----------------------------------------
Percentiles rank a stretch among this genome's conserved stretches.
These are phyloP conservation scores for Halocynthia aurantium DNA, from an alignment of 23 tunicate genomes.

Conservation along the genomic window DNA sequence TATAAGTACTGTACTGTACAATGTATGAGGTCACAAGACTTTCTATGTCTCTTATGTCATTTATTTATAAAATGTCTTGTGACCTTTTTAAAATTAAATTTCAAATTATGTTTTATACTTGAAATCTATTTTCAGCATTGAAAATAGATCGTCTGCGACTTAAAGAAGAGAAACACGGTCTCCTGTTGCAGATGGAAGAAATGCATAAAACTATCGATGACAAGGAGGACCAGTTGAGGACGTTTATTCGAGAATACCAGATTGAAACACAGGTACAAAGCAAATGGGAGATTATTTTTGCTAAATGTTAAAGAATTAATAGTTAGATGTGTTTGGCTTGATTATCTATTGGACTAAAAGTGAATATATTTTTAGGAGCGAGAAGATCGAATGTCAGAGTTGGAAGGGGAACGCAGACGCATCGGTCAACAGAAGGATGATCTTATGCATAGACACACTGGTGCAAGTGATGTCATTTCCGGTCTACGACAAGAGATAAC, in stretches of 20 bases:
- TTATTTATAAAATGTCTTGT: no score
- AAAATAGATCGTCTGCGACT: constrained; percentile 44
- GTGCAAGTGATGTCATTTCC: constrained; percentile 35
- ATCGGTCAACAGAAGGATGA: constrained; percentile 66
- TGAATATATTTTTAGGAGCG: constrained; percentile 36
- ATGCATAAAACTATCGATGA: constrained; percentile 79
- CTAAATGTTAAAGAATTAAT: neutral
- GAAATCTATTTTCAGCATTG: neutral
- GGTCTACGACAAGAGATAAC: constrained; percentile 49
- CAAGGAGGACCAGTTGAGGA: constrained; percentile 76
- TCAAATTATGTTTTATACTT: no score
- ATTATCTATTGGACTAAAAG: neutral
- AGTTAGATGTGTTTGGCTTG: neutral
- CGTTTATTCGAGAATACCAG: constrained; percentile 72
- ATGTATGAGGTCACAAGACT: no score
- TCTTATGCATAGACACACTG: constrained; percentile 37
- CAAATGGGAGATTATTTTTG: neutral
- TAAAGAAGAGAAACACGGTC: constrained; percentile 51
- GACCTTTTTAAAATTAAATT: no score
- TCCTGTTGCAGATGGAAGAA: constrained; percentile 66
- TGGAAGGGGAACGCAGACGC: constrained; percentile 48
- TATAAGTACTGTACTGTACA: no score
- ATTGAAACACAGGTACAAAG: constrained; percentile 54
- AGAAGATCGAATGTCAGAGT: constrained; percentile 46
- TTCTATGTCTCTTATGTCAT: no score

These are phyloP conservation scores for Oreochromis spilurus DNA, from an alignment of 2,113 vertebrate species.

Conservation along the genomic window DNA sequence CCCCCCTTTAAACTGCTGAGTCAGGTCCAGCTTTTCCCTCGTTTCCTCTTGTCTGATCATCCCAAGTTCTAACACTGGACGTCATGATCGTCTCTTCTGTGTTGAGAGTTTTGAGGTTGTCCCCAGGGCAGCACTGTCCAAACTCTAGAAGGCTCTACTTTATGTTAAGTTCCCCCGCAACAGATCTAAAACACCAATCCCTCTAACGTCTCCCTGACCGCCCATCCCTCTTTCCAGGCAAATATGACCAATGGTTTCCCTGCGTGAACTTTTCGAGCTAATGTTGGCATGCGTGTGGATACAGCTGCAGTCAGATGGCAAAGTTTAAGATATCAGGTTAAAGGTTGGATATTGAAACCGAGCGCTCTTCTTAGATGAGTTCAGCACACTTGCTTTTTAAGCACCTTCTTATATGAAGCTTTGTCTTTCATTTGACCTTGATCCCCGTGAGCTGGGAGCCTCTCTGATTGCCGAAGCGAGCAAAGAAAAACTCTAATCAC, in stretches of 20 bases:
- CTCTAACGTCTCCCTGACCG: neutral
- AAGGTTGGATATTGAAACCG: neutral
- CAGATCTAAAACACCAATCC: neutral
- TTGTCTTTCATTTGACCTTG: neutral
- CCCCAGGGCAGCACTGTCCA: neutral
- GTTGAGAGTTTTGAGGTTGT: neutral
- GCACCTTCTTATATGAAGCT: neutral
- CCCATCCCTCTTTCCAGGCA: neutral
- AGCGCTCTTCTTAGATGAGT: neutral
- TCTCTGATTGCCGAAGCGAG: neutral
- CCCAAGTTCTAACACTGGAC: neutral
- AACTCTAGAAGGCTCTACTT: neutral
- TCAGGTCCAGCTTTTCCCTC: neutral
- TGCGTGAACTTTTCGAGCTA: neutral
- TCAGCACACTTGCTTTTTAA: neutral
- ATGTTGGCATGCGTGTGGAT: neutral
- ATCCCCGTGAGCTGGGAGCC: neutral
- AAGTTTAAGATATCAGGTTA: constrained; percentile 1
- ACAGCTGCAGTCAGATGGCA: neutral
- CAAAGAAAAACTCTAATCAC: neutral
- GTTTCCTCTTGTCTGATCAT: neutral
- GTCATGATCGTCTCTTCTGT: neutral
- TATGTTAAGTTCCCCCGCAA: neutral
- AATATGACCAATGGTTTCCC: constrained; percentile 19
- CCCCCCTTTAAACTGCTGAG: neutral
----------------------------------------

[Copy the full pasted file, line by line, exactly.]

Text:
Percentiles rank a stretch among this genome's conserved stretches.
These are phyloP conservation scores for Halocynthia aurantium DNA, from an alignment of 23 tunicate genomes.

Conservation along the genomic window DNA sequence TATAAGTACTGTACTGTACAATGTATGAGGTCACAAGACTTTCTATGTCTCTTATGTCATTTATTTATAAAATGTCTTGTGACCTTTTTAAAATTAAATTTCAAATTATGTTTTATACTTGAAATCTATTTTCAGCATTGAAAATAGATCGTCTGCGACTTAAAGAAGAGAAACACGGTCTCCTGTTGCAGATGGAAGAAATGCATAAAACTATCGATGACAAGGAGGACCAGTTGAGGACGTTTATTCGAGAATACCAGATTGAAACACAGGTACAAAGCAAATGGGAGATTATTTTTGCTAAATGTTAAAGAATTAATAGTTAGATGTGTTTGGCTTGATTATCTATTGGACTAAAAGTGAATATATTTTTAGGAGCGAGAAGATCGAATGTCAGAGTTGGAAGGGGAACGCAGACGCATCGGTCAACAGAAGGATGATCTTATGCATAGACACACTGGTGCAAGTGATGTCATTTCCGGTCTACGACAAGAGATAAC, in stretches of 20 bases:
- TTATTTATAAAATGTCTTGT: no score
- AAAATAGATCGTCTGCGACT: constrained; percentile 44
- GTGCAAGTGATGTCATTTCC: constrained; percentile 35
- ATCGGTCAACAGAAGGATGA: constrained; percentile 66
- TGAATATATTTTTAGGAGCG: constrained; percentile 36
- ATGCATAAAACTATCGATGA: constrained; percentile 79
- CTAAATGTTAAAGAATTAAT: neutral
- GAAATCTATTTTCAGCATTG: neutral
- GGTCTACGACAAGAGATAAC: constrained; percentile 49
- CAAGGAGGACCAGTTGAGGA: constrained; percentile 76
- TCAAATTATGTTTTATACTT: no score
- ATTATCTATTGGACTAAAAG: neutral
- AGTTAGATGTGTTTGGCTTG: neutral
- CGTTTATTCGAGAATACCAG: constrained; percentile 72
- ATGTATGAGGTCACAAGACT: no score
- TCTTATGCATAGACACACTG: constrained; percentile 37
- CAAATGGGAGATTATTTTTG: neutral
- TAAAGAAGAGAAACACGGTC: constrained; percentile 51
- GACCTTTTTAAAATTAAATT: no score
- TCCTGTTGCAGATGGAAGAA: constrained; percentile 66
- TGGAAGGGGAACGCAGACGC: constrained; percentile 48
- TATAAGTACTGTACTGTACA: no score
- ATTGAAACACAGGTACAAAG: constrained; percentile 54
- AGAAGATCGAATGTCAGAGT: constrained; percentile 46
- TTCTATGTCTCTTATGTCAT: no score

These are phyloP conservation scores for Oreochromis spilurus DNA, from an alignment of 2,113 vertebrate species.

Conservation along the genomic window DNA sequence CCCCCCTTTAAACTGCTGAGTCAGGTCCAGCTTTTCCCTCGTTTCCTCTTGTCTGATCATCCCAAGTTCTAACACTGGACGTCATGATCGTCTCTTCTGTGTTGAGAGTTTTGAGGTTGTCCCCAGGGCAGCACTGTCCAAACTCTAGAAGGCTCTACTTTATGTTAAGTTCCCCCGCAACAGATCTAAAACACCAATCCCTCTAACGTCTCCCTGACCGCCCATCCCTCTTTCCAGGCAAATATGACCAATGGTTTCCCTGCGTGAACTTTTCGAGCTAATGTTGGCATGCGTGTGGATACAGCTGCAGTCAGATGGCAAAGTTTAAGATATCAGGTTAAAGGTTGGATATTGAAACCGAGCGCTCTTCTTAGATGAGTTCAGCACACTTGCTTTTTAAGCACCTTCTTATATGAAGCTTTGTCTTTCATTTGACCTTGATCCCCGTGAGCTGGGAGCCTCTCTGATTGCCGAAGCGAGCAAAGAAAAACTCTAATCAC, in stretches of 20 bases:
- CTCTAACGTCTCCCTGACCG: neutral
- AAGGTTGGATATTGAAACCG: neutral
- CAGATCTAAAACACCAATCC: neutral
- TTGTCTTTCATTTGACCTTG: neutral
- CCCCAGGGCAGCACTGTCCA: neutral
- GTTGAGAGTTTTGAGGTTGT: neutral
- GCACCTTCTTATATGAAGCT: neutral
- CCCATCCCTCTTTCCAGGCA: neutral
- AGCGCTCTTCTTAGATGAGT: neutral
- TCTCTGATTGCCGAAGCGAG: neutral
- CCCAAGTTCTAACACTGGAC: neutral
- AACTCTAGAAGGCTCTACTT: neutral
- TCAGGTCCAGCTTTTCCCTC: neutral
- TGCGTGAACTTTTCGAGCTA: neutral
- TCAGCACACTTGCTTTTTAA: neutral
- ATGTTGGCATGCGTGTGGAT: neutral
- ATCCCCGTGAGCTGGGAGCC: neutral
- AAGTTTAAGATATCAGGTTA: constrained; percentile 1
- ACAGCTGCAGTCAGATGGCA: neutral
- CAAAGAAAAACTCTAATCAC: neutral
- GTTTCCTCTTGTCTGATCAT: neutral
- GTCATGATCGTCTCTTCTGT: neutral
- TATGTTAAGTTCCCCCGCAA: neutral
- AATATGACCAATGGTTTCCC: constrained; percentile 19
- CCCCCCTTTAAACTGCTGAG: neutral